Derivatives are assets, which derive their values from an underlying asset. These underlying assets are of various categories like Commodities including grains, coffee beans, etc. Precious metals like gold and silver. Foreign exchange rate. Bonds of different types, including medium to long-term negotiable debt securities issued by governments, companies, etc. Short-term debt securities such as T-bills. Over-The-Counter (OTC) money market products such as loans or deposits. Equities

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For example, a dollar forward is a derivative contract, which gives the buyer a right & an obligation to buy dollars at some future date. The prices of the derivatives are driven by the spot prices of these underlying assets. However, the most important use of derivatives is in transferring market risk, called Hedging, which is a protection against losses resulting from unforeseen price or volatility changes. Thus, derivatives are a very important tool of risk management. There are various derivative products traded. They are; 1. 2. 3. 4. Forwards Futures Options Swaps

To understand these products better lets take an example: A Forward Contract is a transaction in which the buyer and the seller agree upon a delivery of a specific quality and quantity of asset usually a commodity at a specified future date. The price may be agreed on in advance or in future. Forward A contract to buy / sell underlying on future date at price that is determined today Outside the framework of stock exchanges. Therefore Illiquid No transparent pricing Trades not guaranteed by any stock exchange Futures Like a forward, but traded in exchange on the basis of standard contracts Regulations permit upto 12 month futures. Now available for 1,2 and 3 months India: Index Futures (June 2000); Stock Futures (Nov 2001) Forward contracts are being used in India on large scale in the foreign exchange market to cover the currency risk. Forward contracts, being negotiated by the parties on one to one basis, offer the tremendous flexibility to the parties concerned to articulate the contract in terms of the price, quantity, quality (in case of commodities), delivery time and place. Forward contracts however have poor liquidity and default risk (credit risk). Let us understand it in detail: Liquidity risk: Liquidity is generally defined as the ability of the operator to buy or sell the asset whenever he/she wants to do so. Now, these forward contracts, being traded on one to one basis, are tailor made contracts catering to the specific needs of the parties involved and so are not listed and traded on the exchanges. In case of change of perception of either of the parties after entering into contract but before contracts maturity, if he/she wants to come out of the contract, he/she has the necessarily to go to the same party, who being in a monopoly situation can exploit a weak counter party. Therefore, liquidity of these contracts is poor.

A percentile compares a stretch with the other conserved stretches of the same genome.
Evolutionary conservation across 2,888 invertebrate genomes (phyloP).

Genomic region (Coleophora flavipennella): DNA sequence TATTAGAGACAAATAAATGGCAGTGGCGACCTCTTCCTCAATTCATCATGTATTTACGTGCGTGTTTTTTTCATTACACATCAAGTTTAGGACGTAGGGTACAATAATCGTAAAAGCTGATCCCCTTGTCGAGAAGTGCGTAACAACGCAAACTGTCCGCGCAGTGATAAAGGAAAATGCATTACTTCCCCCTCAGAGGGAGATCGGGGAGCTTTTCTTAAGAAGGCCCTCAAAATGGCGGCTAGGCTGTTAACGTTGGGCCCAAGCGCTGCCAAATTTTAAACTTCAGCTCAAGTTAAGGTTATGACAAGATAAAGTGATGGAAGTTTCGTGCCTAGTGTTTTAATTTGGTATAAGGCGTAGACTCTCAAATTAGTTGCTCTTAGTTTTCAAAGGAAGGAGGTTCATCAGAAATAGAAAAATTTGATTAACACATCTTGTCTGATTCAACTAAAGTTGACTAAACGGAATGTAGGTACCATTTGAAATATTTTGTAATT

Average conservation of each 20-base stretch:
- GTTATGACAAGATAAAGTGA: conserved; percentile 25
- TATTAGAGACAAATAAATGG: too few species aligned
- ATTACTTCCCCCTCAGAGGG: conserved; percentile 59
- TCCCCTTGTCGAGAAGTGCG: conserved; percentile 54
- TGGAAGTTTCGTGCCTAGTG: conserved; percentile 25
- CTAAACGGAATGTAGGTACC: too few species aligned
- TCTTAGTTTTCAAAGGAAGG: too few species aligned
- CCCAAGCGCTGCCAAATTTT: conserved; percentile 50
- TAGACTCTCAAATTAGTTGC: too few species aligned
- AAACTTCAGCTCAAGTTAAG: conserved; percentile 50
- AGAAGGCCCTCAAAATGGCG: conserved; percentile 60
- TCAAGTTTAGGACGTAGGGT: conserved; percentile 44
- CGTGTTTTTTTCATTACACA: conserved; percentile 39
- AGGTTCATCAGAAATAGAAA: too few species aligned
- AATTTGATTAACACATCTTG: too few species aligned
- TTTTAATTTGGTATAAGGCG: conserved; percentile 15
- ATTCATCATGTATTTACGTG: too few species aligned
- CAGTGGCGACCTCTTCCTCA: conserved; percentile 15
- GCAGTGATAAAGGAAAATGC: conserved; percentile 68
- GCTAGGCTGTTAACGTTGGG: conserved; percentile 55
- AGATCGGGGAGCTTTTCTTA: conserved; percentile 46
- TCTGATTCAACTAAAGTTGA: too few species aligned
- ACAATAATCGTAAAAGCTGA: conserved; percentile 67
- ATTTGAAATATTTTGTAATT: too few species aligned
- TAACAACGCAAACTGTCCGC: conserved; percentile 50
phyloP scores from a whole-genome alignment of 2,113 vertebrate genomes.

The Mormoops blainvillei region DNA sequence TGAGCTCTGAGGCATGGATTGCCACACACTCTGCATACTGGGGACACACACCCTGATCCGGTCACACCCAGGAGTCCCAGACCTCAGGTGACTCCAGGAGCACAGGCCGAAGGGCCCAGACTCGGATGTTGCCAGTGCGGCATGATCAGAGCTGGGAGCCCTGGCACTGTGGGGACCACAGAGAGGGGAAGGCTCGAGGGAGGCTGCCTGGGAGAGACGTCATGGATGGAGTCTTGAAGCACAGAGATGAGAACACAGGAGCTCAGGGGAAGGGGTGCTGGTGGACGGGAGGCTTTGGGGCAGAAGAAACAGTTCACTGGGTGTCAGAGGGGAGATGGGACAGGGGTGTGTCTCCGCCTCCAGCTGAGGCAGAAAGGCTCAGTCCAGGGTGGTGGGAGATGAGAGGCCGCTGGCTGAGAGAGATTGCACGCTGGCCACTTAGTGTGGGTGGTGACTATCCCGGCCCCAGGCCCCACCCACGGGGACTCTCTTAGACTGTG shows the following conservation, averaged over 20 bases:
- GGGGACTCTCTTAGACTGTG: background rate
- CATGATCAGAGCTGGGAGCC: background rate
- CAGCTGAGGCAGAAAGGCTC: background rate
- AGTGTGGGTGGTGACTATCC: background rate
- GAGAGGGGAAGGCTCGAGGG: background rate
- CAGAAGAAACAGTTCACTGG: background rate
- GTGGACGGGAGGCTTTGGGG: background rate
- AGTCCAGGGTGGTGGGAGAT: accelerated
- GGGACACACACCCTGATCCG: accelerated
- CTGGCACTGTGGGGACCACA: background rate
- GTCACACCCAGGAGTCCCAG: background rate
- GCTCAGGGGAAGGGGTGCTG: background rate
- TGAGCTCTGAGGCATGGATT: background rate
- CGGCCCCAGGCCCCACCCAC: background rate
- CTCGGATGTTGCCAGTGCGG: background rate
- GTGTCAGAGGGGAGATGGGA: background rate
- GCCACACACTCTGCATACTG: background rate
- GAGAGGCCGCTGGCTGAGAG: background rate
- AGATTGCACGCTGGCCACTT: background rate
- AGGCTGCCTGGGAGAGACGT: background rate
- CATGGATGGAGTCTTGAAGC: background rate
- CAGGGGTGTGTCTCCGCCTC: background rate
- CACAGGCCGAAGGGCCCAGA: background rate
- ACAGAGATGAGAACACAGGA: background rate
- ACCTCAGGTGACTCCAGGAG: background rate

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Default risk/credit risk/counter-party risk: Forward contracts, as defined above are traded on one to one basis and so each party is exposed to counter-partys credit risk i.e. the risk of default exists in case of forward contracts. FUTURE CONTRACT A Future contract is a firm contractual agreement between a buyer and seller for a specified as on a fixed date in future. The contract price will vary according to the market place but it is fixed when the trade is made. The contract also has a standard specification so both parties know exactly what is being done. These contracts are traded on the exchanges. Futures markets are the extension of the forward markets. These markets being organized/ standardized are very liquid by their own nature. Therefore, liquidity problem, which persists in the forward market, does not exist in the futures market. In these markets, clearing corporation/house becomes the counter-party to all the trades or provides unconditional guarantee for the settlement of trades i.e. assumes the financial integrity of the whole system. In other words, we may say that the credit risk of the system is eliminated by the exchange through the clearing corporation/ house. Major distinction between forward and future contract is summarized below


Forward Contract

Future Contract